For far too long, affordable housing has been on New Brunswick’s back burner. New Brunswick has a market primed for selling. As a result, thousands of landlords each year are selling their affordable apartment complexes, which in turn leads to tens of thousands of families without a place to live.
Housing and rental prices through the roof in 2021
New Brunswickers are calling for rent control, social housing strategies, and government intervention. In 2021, houses in parts of New Brunswick are selling for 30 per cent above the asking price, according to figures released by the Greater Moncton Realtors.
In February 2021, the value of housing sales in Moncton shockingly increased 88 per cent from February 2020. However, the number of marketed houses was down 15 per cent for the month. The average selling price for a home in Greater Moncton is currently $259,587, according to Ryan Davison, the president-elect of Greater Moncton Realtors.
Housing being purchased by out-of-province buyers
In an interview released by Global News in March, Davidson explained that many of the buyers are coming from larger areas like Toronto, where people are selling their homes for big money and headed for cheaper homes on the east coast.
He said some people are continuing to work for employers outside of the province while working from their new homes in New Brunswick, while others are choosing to retire early.
“Retirees seem to be pulling out of Ontario markets sooner than planned to capitalize on high prices there and secure a nice nest egg with the difference in what they do not have to spend in N.B.”
Since the early summer, landlords have been capitalizing on this market, either selling or increasing rent prices beyond liveable standards.
Impacts on local residents
An anonymous UNB Saint John student shared their story:
“In July I was given notice by my landlord that my 5-year-old son and I had to vacate our apartment. They wanted to sell while the market was still good. They gave us no time. I had just registered my son for kindergarten and now I was faced with the struggle of finding a home after being at my apartment for six and a half years. I felt like a terrible parent because I didn’t want the move to negatively affect my child… but I would look around and all I could think about was him and where we would go because I had no idea.”
Current provincial initiatives not enough
New Brunswick’s Social Development minister explained to Global News that housing is typically a joint responsibility between the federal and provincial governments.
However, current government initiatives don’t seem to be cutting it; census numbers between 2011 and 2016 show New Brunswick lost 4,700 affordable rental units overall; Moncton had a loss of 1,400, Fredericton lost 1,300 and Saint John lost 870.
While the 2021 census numbers aren’t yet available, the affordable market rental loss has only accelerated since 2016. Earlier this year, Statistics Canada reported that rents paid in New Brunswick had risen by 4.8 per cent between March 2020 and March 2021, the largest increase in the country.
Tenants facing sharp rent increases
Rebecca Train from Saint John is a single mother who has also had an experience with the affordable housing crisis. She lived in her four-bedroom apartment for five years, paying $850 per month. In March of 2021, her building was sold and the new landlord posted a letter on her door advising the rent would more than double to $1,800 as of December 1.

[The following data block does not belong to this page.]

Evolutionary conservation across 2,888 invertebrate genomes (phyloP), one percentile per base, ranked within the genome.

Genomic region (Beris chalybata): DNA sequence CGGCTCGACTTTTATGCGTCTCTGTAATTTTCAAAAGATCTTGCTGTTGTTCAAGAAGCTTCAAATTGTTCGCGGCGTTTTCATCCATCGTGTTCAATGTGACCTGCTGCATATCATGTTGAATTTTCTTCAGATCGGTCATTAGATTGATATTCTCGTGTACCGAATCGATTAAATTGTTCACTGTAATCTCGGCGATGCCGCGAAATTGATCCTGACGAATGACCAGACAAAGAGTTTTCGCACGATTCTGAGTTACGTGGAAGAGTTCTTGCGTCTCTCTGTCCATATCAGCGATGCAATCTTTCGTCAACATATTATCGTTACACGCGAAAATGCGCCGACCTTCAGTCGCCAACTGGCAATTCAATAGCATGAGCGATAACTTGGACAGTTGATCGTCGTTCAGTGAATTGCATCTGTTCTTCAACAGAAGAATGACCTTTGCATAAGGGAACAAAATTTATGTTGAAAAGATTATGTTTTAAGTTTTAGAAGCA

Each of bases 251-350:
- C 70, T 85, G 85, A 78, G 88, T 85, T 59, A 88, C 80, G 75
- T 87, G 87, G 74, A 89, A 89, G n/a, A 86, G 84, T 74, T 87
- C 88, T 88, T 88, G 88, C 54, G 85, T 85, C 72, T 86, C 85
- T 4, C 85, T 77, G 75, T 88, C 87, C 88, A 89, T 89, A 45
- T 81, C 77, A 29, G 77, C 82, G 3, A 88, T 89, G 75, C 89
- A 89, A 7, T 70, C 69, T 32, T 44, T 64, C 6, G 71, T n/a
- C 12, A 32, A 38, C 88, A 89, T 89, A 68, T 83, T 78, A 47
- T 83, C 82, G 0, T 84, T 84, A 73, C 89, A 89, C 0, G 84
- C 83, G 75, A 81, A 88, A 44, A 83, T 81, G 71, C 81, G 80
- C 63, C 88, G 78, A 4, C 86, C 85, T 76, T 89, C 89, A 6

“I will not be able to manage the increase,” Train told CBC. “I work a full-time job and a part-time job and still could not swing $1,800 a month. I can understand a moderate increase with the cost of living, but $1,800…”
A review of rentals in the province completed by the Higgs government in May included 12 recommendations, but none of them included a rent cap.
Issues for newcomers
Many newcomers to Saint John also face the added stress of not finding a place that will rent to families with children. The rental market has undoubtedly changed since the pandemic began, adding even more stress to those searching for a place to live.
A common problem with newcomers is that the family composition is larger than the average Canadian family, so they would need a place for at least two or three kids with them. Thus, some end up paying more than half their monthly income toward paying rent.
New Brunswick’s housing shortage is not just an immigration issue but one that is impacting the working class, international students, and domestic students alike.
New Brunswick’s Social Development minister says that while housing is typically a joint responsibility, he’s pleased to see some municipalities supporting local projects of late. “It does show that the municipalities are willing to step up and address some of the issues that they’re seeing within their municipal borders,” Bruce Fitch tells Global News.
Affordable housing in Saint John
In August the city of Saint John released their “Affordable Housing Action Plan Project”. The project is designed to identify and address supply and affordability gaps in the city’s housing continuum.
The project involves several affordable housing partners, such as the Saint John Land Bank, Saint John Non-Profit Housing, Human Development Council, Housing Alternatives, and Envision Saint John.
The project is expected to focus on specific sections of the housing continuum, including transitional and supportive housing, non-market rental housing, and low-income rental housing, according to project manager Mark O’Hearn.
A housing needs assessment will be conducted over the coming months, which O’Hearn said will involve workshops with more than three dozen stakeholders and a public survey.
The information from the needs assessment will be compiled into an action plan which is due to be released in May 2022.